Truth: There is no evidence that pets such as cats and dogs have been infected or could spread the virus that causes COVID-19.

Misconception: Antibiotics can prevent or treat coronavirus

Truth: No, antibiotics do not work against viruses and only work on bacterial infections

What to do to prevent getting infected?

Everyday preventive actions to help prevent the spread of respiratory viruses will work with this novel coronavirus. Those actions include:

  • Wash your hands often with soap and water for at least 20 seconds. Use an alcohol-based hand sanitizer that contains at least 60% alcohol if soap and water are not available.
  • Avoid touching your eyes, nose, and mouth with unwashed hands.
  • Avoid close contact with people who are sick.
  • Stay home when you are sick.
  • Cover your cough or sneeze with a tissue, then throw the tissue in the trash.
  • Clean and disinfect frequently touched objects and surfaces.
  • Follow CDC’s recommendations for using a facemask.
    • CDC does not recommend that people who are well wearing a facemask to protect themselves from respiratory diseases, including COVID-19.
    • Facemasks should be used by people who show symptoms of COVID-19 to help prevent the spread of the disease to others. The use of facemasks is also crucial for health workers and people who are taking care of someone in close settings (at home or in a health care facility).

What are the symptoms and complications of the virus that causes COVID-19?

Current symptoms reported for patients with COVID-19 have included mild to severe respiratory illness with fever, cough, and difficulty breathing. 

Symptoms may appear 2-14 days after exposure*:

  • Fever
  • Cough
  • Shortness of breath

How can you detect coronavirus?

The incubation period ranges from 1-14 days, most commonly around five days. After early symptoms appear, there are three rounds of tests that need to be done to confirm if someone is infected. They are then kept in isolation.

What is the cure for coronavirus?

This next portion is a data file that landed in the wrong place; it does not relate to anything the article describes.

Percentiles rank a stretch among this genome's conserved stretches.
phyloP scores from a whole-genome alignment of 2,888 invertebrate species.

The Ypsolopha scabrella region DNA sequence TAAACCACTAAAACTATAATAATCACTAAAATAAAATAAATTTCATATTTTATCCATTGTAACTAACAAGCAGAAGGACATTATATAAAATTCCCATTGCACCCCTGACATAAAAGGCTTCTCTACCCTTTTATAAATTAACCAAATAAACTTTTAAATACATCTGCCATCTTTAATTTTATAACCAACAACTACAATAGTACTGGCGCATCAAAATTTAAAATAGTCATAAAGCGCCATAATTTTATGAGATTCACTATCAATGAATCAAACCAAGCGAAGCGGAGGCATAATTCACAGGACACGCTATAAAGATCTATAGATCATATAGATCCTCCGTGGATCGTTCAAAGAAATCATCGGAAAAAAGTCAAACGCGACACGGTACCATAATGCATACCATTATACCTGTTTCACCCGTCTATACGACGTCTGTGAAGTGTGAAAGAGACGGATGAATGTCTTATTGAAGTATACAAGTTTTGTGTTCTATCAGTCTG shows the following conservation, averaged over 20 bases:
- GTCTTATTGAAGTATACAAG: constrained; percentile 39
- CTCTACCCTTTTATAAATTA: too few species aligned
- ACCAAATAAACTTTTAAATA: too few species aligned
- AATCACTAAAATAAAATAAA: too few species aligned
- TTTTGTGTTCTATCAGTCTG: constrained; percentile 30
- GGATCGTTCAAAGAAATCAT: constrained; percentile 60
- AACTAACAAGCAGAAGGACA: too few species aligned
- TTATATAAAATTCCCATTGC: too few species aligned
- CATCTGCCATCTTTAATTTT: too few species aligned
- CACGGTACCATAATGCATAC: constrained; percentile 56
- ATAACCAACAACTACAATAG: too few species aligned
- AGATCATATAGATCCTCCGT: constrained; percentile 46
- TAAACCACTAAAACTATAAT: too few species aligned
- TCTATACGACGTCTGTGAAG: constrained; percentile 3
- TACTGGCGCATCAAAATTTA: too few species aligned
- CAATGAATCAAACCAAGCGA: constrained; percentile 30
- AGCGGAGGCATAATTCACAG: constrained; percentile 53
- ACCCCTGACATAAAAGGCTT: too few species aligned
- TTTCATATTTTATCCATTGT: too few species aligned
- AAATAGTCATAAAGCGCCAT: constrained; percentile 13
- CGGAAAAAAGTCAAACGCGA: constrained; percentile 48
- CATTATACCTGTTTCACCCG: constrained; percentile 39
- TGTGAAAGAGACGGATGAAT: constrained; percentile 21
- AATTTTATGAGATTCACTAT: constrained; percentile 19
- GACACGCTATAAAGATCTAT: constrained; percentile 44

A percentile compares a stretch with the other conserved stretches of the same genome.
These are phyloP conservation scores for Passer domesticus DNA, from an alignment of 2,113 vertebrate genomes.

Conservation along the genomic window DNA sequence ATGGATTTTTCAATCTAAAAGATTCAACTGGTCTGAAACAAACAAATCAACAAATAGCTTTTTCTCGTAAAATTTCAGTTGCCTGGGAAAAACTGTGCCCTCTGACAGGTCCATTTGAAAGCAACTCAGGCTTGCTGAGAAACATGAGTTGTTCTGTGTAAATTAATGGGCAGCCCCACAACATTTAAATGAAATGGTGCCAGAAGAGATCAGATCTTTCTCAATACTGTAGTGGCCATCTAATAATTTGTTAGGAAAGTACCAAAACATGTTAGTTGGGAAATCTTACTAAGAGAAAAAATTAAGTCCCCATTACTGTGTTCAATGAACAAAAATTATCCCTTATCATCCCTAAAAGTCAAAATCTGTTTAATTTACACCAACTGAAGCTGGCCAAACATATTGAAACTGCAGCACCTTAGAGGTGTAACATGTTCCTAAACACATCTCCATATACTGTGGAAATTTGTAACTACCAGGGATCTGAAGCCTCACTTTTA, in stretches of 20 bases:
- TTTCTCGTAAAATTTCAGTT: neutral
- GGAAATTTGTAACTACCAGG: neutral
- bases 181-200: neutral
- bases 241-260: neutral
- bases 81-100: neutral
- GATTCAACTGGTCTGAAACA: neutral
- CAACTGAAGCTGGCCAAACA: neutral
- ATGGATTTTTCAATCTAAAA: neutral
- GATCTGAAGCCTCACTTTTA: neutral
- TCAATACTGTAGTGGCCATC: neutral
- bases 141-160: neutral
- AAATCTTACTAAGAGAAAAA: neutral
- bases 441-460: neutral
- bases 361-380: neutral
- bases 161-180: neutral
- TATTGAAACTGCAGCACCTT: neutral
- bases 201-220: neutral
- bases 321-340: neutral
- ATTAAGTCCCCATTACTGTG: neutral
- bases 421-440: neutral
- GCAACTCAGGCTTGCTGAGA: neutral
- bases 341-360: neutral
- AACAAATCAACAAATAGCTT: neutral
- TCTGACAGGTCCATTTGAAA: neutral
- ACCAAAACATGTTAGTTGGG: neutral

There are no vaccines and no specific medicines to prevent or treat coronavirus. However, hospitalisation and care is very important for recovery. Possible vaccines and some specific drug treatments are under investigation. They are being tested through clinical trials.

All countries are taking preventive measures to control the disease and working closely with health experts to contain it. As research continues on the disease, its advisable to not panic and not pay heed to rumours about the virus.

Who should be concerned about getting COVID-19?

If you develop a fever and symptoms of respiratory illness, such as cough or shortness of breath within 14 days after travel from an affected areas (as listed above: China, South Korea, Japan, Iran, and Italy), you should call ahead to a health care professional and mention your recent travel or close contact.


If you have had close contact with someone showing these symptoms who have recently traveled from these areas, you should call ahead to a healthcare professional and mention your close contact and their recent travel. Your healthcare professional will work with your state’s public health department and CDC to determine if you need to be tested for COVID-19.

Also read: Coronavirus: Decade-old medicine Actemra emerges as hope for victims